I met residents from Andrews Court four years ago in respect of a proposal from Dublin City Council. It will be another four years before a small block housing 11 families will be dealt with. None of the flat complexes on Digges Street, Cuffe Street and Mercer House have playgrounds for toddlers or children to play in and entertain themselves. These are not big asks. It is not unreasonable for families to expect their children to have somewhere to play when living in a flat complex. There is nothing.
Resources are not being put into the flat complexes. If Dublin City Council is not going to invest adequately in the maintenance of flat complexes in order to deal with the issues facing residents, the residents will become demoralised and places will become dilapidated. As I have said, many complexes are in serious need of regeneration. I welcome anybody in the House to come and visit some flats. Some are next to derelict and it is demoralising for residents and public representatives, across parties, to have to meet residents and hear their stories. Flat complexes have been neglected for too long and this has to end. They have to be resourced in order to ensure that residents have a decent quality of life.
I agree wholeheartedly with the Deputy. We recognise the need to modernise and bring living conditions up to acceptable standards. All of these developments have the objective of improving the living conditions of residents and to that end Dublin City Council is developing a long-term strategy for the redevelopment and-or refurbishment of many of these complexes.
In addition to Glovers Court, my Department has provided stage 1 approval for phase one of the regeneration of Pearse House , Constitution Hill, Matt Talbot Court, Liberties Cluster and Oliver Bond House and phase 1A of Bluebell, as well as stage 2 approval for St. Mary’s Dorset Street which is currently going through the Part 8 planning process. A large number of these flat complexes will, in effect, be rebuilt, while others will be refurbished and in some cases amalgamated into one due to the unacceptable sizes of some homes.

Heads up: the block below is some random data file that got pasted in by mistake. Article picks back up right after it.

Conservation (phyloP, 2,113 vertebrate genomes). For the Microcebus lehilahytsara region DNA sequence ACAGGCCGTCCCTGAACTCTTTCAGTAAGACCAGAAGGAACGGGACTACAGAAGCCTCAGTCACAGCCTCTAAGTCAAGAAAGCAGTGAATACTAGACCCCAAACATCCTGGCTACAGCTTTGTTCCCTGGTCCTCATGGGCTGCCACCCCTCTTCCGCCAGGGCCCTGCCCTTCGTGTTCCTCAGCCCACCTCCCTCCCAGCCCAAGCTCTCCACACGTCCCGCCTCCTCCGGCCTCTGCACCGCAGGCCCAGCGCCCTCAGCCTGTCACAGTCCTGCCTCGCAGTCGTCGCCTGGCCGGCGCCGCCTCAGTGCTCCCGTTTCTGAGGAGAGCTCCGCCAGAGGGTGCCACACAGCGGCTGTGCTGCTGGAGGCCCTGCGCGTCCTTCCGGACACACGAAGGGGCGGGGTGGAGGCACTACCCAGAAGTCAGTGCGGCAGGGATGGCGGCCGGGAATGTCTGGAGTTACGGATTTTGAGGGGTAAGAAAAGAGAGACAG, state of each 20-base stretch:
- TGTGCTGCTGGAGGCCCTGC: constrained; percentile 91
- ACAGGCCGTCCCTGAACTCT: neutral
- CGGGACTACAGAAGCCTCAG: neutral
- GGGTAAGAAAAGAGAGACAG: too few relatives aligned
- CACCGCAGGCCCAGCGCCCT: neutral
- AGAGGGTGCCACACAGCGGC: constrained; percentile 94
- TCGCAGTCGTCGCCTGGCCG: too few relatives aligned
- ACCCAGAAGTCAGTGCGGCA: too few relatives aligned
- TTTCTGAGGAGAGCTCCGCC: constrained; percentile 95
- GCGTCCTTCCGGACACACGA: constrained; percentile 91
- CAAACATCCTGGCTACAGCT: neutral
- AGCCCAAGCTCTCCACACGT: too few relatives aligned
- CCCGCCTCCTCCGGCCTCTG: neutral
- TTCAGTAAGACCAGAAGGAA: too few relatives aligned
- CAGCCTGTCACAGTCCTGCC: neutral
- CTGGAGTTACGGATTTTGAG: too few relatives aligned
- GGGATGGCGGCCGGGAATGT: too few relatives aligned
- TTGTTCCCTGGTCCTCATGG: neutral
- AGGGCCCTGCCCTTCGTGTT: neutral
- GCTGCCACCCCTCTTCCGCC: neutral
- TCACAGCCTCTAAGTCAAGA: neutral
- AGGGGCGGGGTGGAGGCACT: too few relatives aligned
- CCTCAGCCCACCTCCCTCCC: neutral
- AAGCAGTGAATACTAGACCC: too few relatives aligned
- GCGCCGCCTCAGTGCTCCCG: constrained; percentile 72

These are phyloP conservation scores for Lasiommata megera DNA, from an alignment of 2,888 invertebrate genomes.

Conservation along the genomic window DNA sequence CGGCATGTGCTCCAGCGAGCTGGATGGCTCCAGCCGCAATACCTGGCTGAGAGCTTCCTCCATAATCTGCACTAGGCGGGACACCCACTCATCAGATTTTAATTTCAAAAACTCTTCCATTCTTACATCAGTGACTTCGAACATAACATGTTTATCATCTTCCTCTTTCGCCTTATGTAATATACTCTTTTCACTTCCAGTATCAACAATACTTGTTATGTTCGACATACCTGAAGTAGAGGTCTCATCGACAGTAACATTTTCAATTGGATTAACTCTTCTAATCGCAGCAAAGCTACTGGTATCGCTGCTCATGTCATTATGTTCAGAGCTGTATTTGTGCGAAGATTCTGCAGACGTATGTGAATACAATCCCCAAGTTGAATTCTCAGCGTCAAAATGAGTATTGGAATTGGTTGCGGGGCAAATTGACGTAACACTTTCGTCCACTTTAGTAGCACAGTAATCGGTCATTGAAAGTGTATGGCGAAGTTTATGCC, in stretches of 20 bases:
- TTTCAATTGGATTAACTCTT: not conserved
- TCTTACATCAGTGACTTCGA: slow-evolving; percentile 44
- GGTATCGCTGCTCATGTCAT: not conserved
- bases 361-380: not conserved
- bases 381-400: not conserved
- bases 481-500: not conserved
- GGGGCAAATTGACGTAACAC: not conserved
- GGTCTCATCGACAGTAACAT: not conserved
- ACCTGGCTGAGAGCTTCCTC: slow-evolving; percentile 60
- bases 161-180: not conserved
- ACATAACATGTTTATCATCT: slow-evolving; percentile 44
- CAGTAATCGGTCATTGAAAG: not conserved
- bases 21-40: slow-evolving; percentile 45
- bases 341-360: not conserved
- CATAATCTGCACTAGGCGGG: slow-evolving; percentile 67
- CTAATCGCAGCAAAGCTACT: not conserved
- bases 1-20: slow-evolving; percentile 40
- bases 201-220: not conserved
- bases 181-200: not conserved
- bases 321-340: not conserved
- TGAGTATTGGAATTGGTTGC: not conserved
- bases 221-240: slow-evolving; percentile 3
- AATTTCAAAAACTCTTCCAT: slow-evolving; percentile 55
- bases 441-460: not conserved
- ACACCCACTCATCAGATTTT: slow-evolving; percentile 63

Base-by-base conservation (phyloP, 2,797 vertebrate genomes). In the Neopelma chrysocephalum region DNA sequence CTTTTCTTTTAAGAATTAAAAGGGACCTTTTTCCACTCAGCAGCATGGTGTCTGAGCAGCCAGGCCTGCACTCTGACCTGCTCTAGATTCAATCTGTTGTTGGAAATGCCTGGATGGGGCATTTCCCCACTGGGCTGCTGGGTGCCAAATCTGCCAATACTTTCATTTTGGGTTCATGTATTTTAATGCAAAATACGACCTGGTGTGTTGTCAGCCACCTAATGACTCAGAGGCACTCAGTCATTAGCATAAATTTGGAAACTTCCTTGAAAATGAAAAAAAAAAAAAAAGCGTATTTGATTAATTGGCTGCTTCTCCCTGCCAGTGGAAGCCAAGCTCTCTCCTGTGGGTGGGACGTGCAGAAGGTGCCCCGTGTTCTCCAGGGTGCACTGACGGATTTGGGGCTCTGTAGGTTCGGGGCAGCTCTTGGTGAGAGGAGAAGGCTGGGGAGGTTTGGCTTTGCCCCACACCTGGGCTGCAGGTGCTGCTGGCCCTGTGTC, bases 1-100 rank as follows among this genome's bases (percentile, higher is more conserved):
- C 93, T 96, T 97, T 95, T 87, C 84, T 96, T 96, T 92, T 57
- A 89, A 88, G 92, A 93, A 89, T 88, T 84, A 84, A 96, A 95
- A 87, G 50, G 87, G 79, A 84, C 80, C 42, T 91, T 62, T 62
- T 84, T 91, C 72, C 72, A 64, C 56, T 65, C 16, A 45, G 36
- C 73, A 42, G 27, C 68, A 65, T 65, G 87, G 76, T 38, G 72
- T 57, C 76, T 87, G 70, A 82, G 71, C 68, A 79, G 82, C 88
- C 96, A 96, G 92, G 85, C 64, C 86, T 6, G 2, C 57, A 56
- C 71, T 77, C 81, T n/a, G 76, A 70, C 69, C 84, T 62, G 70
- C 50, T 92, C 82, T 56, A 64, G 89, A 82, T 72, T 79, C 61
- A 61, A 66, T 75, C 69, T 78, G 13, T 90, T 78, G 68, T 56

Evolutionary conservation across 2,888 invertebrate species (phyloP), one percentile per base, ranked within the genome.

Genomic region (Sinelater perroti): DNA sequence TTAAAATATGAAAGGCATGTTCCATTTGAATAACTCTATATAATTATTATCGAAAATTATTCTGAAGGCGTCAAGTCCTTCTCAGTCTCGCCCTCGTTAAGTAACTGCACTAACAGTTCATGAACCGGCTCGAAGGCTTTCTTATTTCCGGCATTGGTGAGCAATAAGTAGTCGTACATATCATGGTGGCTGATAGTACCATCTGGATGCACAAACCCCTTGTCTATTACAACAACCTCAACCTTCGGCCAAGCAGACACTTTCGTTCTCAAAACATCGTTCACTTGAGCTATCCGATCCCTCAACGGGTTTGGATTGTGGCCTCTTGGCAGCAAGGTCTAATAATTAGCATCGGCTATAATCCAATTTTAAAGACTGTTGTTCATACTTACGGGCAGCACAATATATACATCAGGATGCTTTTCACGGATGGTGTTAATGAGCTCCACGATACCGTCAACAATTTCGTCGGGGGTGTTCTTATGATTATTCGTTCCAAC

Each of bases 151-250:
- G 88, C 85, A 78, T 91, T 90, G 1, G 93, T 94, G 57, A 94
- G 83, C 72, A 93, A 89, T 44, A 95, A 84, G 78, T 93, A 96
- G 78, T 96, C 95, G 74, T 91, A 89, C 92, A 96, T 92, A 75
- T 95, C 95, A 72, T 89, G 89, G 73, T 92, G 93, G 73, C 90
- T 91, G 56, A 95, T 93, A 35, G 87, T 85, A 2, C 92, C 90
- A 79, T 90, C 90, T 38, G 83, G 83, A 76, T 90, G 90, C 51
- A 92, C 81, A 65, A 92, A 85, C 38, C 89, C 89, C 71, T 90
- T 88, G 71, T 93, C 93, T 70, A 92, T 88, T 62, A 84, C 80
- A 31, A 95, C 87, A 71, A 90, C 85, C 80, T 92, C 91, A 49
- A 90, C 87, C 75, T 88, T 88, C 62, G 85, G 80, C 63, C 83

As I stated, no reports of contaminated or unsafe drinking water have been reported at Glovers Court. The water supply comes from the neighbouring York Street apartments which contain a pump house where water is fed directly from water mains. Dublin City Council committed to my Department today to send its inspectors to the complex this afternoon to ensure all is in order.
In summary, the points the Deputy raised about wider community development supports such as playgrounds and the social cohesion of the community are an important part of such regeneration projects and it is a matter for Dublin City Council to engage proactively with the communities on what they want in their areas and the wider supports they need, as well as the physical regeneration of the houses and apartment complexes.
There is a bigger piece of work around supporting communities to feel proud of and safe where they are living, for young people growing up and the wider community. That is an equally important component part of the physical regeneration of apartment complexes.